On this day, 30 years ago

This thing called the World Wide Web…

On April 30, 1993, something called the World Wide Web launched into the public domain.

The web made it simple for anyone to navigate the internet. All users had to do was launch a new program called a “browser,” type in a URL and hit return.


I was bored out of my mind when I came across Ed So’s HTTPD web server in the IBM forums. The forums were green screen, wonderful places to explore for all sorts of interesting information and for some reason this particular server code caught my eye. I read the summary about it and remembered we had this RISC 6000 sitting in the corner of a colleague’s office not being used. It’d be perfect for trying out this code. At the time I was a CSR (customer service rep) and truly had nothing better to do at that particularly point in time. Little did I know how much that decision would change the course of my career and my life.

I think the r6k i used looked like this, not positive, tho.

I ended up getting that server software running on the R6K and made an internal website for our CSR organization. Back then we had an IBM browser called WebExplorer (also to be found for download via the forums), and there was another called Cello, and a third called Mosaic. If I remember right I used Mosaic on the R6K and WebExplorer on my PC.

I ended up causing quite a sensation with my 2nd line manager, Helene Yagoda. She was amazed and immediately saw how the technology could be used to help all the customers we supported in Southbury, CT. I gave so many demos… and it was funny because pages took forever to load so I’d preload them, of course, so that they’d open instantly… and everyone LOVED IT. And they all wanted web pages for their customers; organizations like IBM Travel, Facilities, Intellectual Property, and on and on. I made them for everyone. HTML was a very quick and easy thing to learn for someone like me who was a word processing nerd. These newly minted sites sat on machines under people’s desks in their offices. They were all intranet sites.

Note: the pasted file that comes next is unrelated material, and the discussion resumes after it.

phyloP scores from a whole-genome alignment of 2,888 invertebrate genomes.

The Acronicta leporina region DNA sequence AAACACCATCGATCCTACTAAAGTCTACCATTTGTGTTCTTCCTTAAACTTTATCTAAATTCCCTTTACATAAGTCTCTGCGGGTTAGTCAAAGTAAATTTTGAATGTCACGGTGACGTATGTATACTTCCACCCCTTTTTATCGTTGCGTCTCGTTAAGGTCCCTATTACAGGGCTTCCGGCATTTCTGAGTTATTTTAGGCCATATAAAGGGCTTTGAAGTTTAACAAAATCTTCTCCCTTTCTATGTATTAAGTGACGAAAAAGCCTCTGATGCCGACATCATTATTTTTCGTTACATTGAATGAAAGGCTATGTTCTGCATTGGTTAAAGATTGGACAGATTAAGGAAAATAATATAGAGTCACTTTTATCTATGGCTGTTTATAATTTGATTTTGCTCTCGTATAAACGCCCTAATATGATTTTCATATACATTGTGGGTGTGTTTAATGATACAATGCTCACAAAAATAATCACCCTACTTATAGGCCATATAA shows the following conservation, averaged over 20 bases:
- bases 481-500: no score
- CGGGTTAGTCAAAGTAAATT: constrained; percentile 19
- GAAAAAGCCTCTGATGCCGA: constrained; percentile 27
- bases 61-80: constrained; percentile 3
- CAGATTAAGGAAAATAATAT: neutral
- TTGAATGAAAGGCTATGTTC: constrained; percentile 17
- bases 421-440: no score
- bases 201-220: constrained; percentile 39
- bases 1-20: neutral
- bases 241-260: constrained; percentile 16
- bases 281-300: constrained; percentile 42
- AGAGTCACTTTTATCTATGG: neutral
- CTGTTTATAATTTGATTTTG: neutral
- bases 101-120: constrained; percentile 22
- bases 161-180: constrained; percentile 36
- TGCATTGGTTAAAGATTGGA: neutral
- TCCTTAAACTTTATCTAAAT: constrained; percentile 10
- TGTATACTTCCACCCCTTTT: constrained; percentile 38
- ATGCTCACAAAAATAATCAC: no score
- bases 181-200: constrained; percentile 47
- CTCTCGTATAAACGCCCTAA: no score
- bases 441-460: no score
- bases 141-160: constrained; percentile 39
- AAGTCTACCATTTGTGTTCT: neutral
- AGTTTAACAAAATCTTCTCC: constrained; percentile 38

None of us really knew how to get outside IBM and out into the world of the web then one day I was sitting in an All Hands Meeting and someone was doing a demo and lo and behold they flashed a page that had the IP address of a PROXY server! EUREKA!!!

It was the best of times technology wise, for me. Although, I have to admit I had some sad feelings too because I knew we were going to ultra-commercialize the WWW and there was a rebellious part of me that wanted it to always be free and all that hippie shit. I got over it.

I ended up being recruited to join a team that landed the biggest commercial web development project IBM had received to date. A little company in Tennessee that had the notion to create a toolset so every K-12 school in the USA could have a dynamically built, somewhat custom website. Our fearless leaders, Jim Nagel and Ed Santulli were fabulous. My amazing architect, Ron Soltis, taught me how to be a Project Manager. And the project was a major success.

And, this always cracks me up, you remember I mentioned all those intranet websites that were under people’s desks? Well, many, many years later I ended up managing an internal, global, project to consolidate all the un-secured, intranet servers that had become critical to support the business – 1000s of them! They needed to get out of offices and into well controlled server farms and have common content, single sign-on and all the rest of it. ha!!! So it had all come back to haunt me. The Common Portal Engine project was huge but ultimately successful.

So happy anniversary, WWW!!! You’ve truly been technology that changed the world and I have had and continue to have great fun with you.

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